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Semantic Web for Life Sciences W3C BOF 2005 ISMB.

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Presentation on theme: "Semantic Web for Life Sciences W3C BOF 2005 ISMB."— Presentation transcript:

1 Semantic Web for Life Sciences W3C BOF 2005 ISMB

2 Agenda What is SW? Current Activities Use Case Scenarios Resources What do we need to focus on next?

3 What is SW? RDF - Web-transportable descriptive model of all information OWL - Web Ontology Language; 3 levels of complexity/expressivity Focus on Semantic rather than Syntax Open world Graph model of all information on the Web Rules - SWRL


5 Semantic Web for Life Sciences An Open Scientific Forum for –Defining Cross-Disciplinary Life Science needs –Show-Casing Working Examples –Initiating SW Work Groups –Capturing Best Practices Charter being completed Promote LSID awareness and use Sandbox for BioDASH demo and semantic lenses Identify Semantic Issues for CT and HC Recent members include Merck, caBIG/NCI, TeraNode

6 W3C Semantic Web for Life Sciences Mission Statement The Semantic Web for Life Sciences (SWLS) Interest Group is chartered to facilitate use of Semantic Web in life sciences, drug discovery, and healthcare through the development of core vocabularies, implementation of unique identifiers, and discussion of implementations among users. The SWLS Working Group will also work with the other Semantic Web working groups and the Semantic Web Interest Group to gather suggestions for further SWLS development work and liaison with other Working Groups within the W3C and other organizations to promote the use of Semantic Web technologies and foster the growth of machine-readable, policy-aware data and databases in the life sciences.This work falls within the Technology and Society Domain.

7 Potential SW Applications Data Integration and Aggregation Semantic Interoperability for Services Manage Terminology and Semantics of Communities Semantically Linking Scientific Literature Organization and Business Flow Modeling Manage Knowledge Assets: R&D insights, IP Ref: “A Life Science Semantic Web: Are We There Yet?” Science-STKE issue 283, pp. pe22, 10 May 2005

8 6 Proposed Objectives for SW in Life Sciences 1.Database Conversions and Transforms: query in SPARQL and retrieve in RDF 2.Unique identifiers that are supported by the SW URI model 3.Tools Conversant in RDF-OWL (Web-Services) 4.Coordination and management of terminologies and ontologies: SW collaborative communities 5.Knowledge-encoding practices: Named-Graphs for theories, hypotheses, models 6.Semantics accounts and channels: store and share semantic annotations (based on RDF)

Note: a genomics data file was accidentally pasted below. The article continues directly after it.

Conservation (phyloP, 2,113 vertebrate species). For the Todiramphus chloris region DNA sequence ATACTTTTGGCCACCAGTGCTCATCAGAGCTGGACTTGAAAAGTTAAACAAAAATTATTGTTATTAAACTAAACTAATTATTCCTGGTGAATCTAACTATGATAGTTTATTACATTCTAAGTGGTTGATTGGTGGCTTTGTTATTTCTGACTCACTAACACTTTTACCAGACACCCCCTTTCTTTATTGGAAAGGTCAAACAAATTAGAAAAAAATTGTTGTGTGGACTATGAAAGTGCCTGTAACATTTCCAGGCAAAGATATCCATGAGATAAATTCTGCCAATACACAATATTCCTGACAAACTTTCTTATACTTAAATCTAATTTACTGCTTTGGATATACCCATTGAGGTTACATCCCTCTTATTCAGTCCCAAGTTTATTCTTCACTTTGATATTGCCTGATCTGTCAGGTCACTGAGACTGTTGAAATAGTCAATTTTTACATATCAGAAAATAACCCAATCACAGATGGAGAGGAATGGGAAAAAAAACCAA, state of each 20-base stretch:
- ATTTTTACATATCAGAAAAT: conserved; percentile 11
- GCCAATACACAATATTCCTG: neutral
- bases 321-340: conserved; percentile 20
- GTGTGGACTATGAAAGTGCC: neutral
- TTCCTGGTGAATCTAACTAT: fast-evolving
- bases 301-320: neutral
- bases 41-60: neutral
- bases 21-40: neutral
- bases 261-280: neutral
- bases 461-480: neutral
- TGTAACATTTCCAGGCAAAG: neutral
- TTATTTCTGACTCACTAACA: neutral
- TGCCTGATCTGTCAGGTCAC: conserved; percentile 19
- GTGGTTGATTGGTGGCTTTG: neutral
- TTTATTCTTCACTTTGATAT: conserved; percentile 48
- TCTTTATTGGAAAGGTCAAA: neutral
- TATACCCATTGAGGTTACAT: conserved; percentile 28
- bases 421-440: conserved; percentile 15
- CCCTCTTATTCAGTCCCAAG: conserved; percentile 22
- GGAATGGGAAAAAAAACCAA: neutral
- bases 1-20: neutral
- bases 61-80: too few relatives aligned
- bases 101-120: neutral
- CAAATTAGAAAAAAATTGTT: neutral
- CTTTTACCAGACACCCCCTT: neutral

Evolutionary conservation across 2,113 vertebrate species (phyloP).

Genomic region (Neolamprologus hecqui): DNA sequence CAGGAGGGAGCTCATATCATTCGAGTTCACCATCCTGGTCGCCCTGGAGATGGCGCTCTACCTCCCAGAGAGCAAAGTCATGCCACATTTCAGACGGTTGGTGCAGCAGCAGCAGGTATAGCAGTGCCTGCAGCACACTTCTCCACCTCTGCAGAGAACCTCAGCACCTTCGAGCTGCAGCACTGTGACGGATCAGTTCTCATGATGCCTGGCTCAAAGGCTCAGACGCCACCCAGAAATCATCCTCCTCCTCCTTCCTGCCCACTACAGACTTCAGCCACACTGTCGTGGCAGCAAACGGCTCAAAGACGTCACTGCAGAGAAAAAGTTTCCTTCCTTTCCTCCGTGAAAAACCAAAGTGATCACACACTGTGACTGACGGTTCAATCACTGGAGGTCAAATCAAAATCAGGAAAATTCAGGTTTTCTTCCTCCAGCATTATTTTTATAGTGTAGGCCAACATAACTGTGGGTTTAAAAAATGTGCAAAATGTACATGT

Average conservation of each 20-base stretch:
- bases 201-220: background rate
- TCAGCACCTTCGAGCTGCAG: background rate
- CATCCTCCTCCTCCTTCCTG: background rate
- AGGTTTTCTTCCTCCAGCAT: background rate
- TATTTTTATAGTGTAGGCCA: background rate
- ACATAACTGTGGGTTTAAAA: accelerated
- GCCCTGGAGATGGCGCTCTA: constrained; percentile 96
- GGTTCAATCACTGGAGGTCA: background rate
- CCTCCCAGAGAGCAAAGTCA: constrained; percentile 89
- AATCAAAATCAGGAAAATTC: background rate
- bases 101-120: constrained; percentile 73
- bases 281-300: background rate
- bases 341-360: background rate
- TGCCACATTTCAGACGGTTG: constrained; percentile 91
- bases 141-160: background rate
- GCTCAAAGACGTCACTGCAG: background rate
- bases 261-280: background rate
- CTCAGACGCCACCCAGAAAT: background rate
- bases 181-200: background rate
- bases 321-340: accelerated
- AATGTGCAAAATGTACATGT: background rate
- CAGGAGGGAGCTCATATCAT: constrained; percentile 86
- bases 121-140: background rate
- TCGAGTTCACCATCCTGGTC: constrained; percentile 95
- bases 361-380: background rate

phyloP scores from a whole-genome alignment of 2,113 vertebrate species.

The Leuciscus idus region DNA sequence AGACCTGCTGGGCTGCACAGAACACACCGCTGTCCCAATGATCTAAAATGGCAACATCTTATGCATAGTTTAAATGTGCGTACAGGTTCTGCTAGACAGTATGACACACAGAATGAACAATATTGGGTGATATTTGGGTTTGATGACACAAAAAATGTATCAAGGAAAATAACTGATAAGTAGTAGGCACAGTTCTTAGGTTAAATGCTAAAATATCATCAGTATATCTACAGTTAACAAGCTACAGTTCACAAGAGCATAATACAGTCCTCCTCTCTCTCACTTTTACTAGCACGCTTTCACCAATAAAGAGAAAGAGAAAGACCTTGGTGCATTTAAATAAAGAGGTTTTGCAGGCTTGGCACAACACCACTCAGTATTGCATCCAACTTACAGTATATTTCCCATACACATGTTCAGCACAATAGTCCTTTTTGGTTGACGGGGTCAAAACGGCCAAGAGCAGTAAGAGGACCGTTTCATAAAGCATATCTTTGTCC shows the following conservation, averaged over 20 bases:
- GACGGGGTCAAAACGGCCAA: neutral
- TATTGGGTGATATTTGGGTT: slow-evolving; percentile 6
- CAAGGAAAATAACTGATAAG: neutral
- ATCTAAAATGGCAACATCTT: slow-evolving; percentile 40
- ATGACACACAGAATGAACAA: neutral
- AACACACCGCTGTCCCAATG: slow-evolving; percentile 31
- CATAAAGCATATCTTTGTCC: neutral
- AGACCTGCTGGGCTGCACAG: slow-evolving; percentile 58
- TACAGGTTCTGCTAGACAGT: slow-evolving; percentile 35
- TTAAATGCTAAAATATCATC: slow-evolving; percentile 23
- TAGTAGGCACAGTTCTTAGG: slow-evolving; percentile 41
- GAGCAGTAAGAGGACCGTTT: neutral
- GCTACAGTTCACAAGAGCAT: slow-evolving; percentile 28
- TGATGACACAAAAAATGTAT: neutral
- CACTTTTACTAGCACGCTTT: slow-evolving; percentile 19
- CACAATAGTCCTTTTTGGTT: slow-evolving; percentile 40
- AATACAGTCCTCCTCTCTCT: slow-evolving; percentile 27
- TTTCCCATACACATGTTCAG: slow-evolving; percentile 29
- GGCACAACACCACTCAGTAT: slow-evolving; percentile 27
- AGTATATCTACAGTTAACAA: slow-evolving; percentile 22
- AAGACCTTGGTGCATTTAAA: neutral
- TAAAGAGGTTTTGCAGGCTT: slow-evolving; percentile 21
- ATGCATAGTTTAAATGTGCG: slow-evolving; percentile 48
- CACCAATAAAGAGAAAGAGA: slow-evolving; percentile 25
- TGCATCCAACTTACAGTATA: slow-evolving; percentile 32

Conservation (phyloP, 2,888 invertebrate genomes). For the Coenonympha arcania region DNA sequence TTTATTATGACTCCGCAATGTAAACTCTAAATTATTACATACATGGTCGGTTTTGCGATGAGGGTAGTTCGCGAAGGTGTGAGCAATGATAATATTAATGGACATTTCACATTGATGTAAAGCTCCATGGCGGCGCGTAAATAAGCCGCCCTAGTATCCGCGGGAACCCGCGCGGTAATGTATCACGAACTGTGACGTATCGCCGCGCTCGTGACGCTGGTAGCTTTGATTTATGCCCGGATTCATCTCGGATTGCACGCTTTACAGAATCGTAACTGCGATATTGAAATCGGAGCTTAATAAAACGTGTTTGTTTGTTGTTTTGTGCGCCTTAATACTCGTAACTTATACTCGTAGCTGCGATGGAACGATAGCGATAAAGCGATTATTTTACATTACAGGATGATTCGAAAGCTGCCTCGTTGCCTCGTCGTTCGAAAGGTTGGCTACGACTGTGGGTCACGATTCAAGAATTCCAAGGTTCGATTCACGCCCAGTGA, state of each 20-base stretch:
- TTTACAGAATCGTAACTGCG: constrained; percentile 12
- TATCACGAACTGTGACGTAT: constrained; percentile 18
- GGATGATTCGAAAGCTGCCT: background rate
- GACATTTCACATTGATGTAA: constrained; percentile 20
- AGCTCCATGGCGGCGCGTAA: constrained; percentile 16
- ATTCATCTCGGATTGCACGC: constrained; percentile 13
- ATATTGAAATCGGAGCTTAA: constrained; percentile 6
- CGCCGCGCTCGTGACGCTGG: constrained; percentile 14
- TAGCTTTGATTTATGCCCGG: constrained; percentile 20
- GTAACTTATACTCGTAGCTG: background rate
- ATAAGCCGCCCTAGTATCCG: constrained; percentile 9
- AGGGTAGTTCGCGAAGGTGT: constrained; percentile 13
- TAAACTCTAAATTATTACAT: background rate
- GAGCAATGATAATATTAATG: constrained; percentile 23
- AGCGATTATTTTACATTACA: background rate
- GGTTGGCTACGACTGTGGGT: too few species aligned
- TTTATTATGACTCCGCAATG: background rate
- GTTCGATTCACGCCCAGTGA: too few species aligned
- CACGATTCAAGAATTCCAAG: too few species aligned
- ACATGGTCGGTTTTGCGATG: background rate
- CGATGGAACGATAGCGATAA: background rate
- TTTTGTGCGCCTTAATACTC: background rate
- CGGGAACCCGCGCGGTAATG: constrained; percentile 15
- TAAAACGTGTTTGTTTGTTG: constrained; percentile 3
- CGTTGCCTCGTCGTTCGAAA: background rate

9 SWLS Current and Proposed Activities Enabling (wrapping) Databases in RDF –MolBio (NCBI, Uniprot), Pathways (BioPAX), –RDB-Access, XML-RDAL, SPARQL Development and demonstration of the public tools –Haystack, Simile, JENA, ? Need to define “Context”: Use cases? –Types: Biological, Axiomatic, Experimental –Named Graphs: http://www.wiwiss.fu- http://www.wiwiss.fu- Public Semantic spaces (shareable annotations)

10 BioDASH Topic View Haystack Semantic Web Browser – MIT/IBM

11 Tools RDB-RDF-Access - – – XML-->RDF - Protégé - SESAME - JENA - SWOOP -

12 Demos/POCs BioDash/Haystack - – Simile/Longwell/Welkin - – –myGRID-Taverna - Connotea (NPG) -

13 Pathway Polymorphisms Identify targets with lowest chance of variance Predict parts of pathways with highest functional variability Map genetic influence to potential pathway elements Select mechanisms of action that are minimally impacted by polymorphisms

14 Pathway Semantic Lens example add { :predicateSet rdf:typegraph:CollectionPredicateSet ; rdf:typegraph:PredicateSet ; dc:title"BioPAX pathway arrows" ; hs:memberbiopax:NEXT-STEP ; hs:member:pointingTo ; hs:member ${ rdf:typevowl:RDFQueryLens ; vowl:sourceExistential?s ; vowl:targetExistential?t ; rdfs:label"" ; vowl:existentials@( ?s ?t ?type ) ; vowl:statement ${ vowl:subject?type ; vowl:predicatebiopax:LEFT ; vowl:object?s } ; vowl:statement ${ vowl:subject?type ; vowl:predicatebiopax:RIGHT ; vowl:object?t } } }

15 Multiple Ontologies Used Together Drug target ontology FOAF Patent ontology OMIM Person Group Chemical entity Disease SNP BioPAX UniProt Extant ontologies Protein Under development Bridge concept UMLS Disease Polymorphisms PubChem

16 Scales of Ontologies Large Vertical Models (UMLS, GO) – common semantics Small Locally-defined models – local definitions specific to organizations Bridging Ontologies – small semantics used to adjoin elements of other ontologies Ad hoc forms by individuals that are explorative and evolving

17 Power of Semantic Lenses in Research Separates information collection and presentation from information processing: not all require coding! Database federation can be achieved using lenses Allows users to create powerful context-specific views of combined information, that can be annotated and shared Lenses do not require programming, can be extended, and can be shared/traded Less development time, more definition be scientists  More can be achieved in less time and for less cost!

18 SIMILE - MIT Annotation Accounts Piggy-Bank plug-in for FireFox Welkin SW Graph viewer

19 New Regulatory Issues Confronting Pharmaceutics from Innovation or Stagnation, FDA Report March 2004 Tox/Efficacy ADME Optim Support All Stakeholders Relate information from different platforms and different projects

20 What should we do next? caBIG coordination Clarify LSID RDF id relations Handling Ontology versioning Citation and references in LSIDs

21 How to become active? Mailing list - Coordinate your projects with us Become a W3C member Semantic Web for Life Sciences

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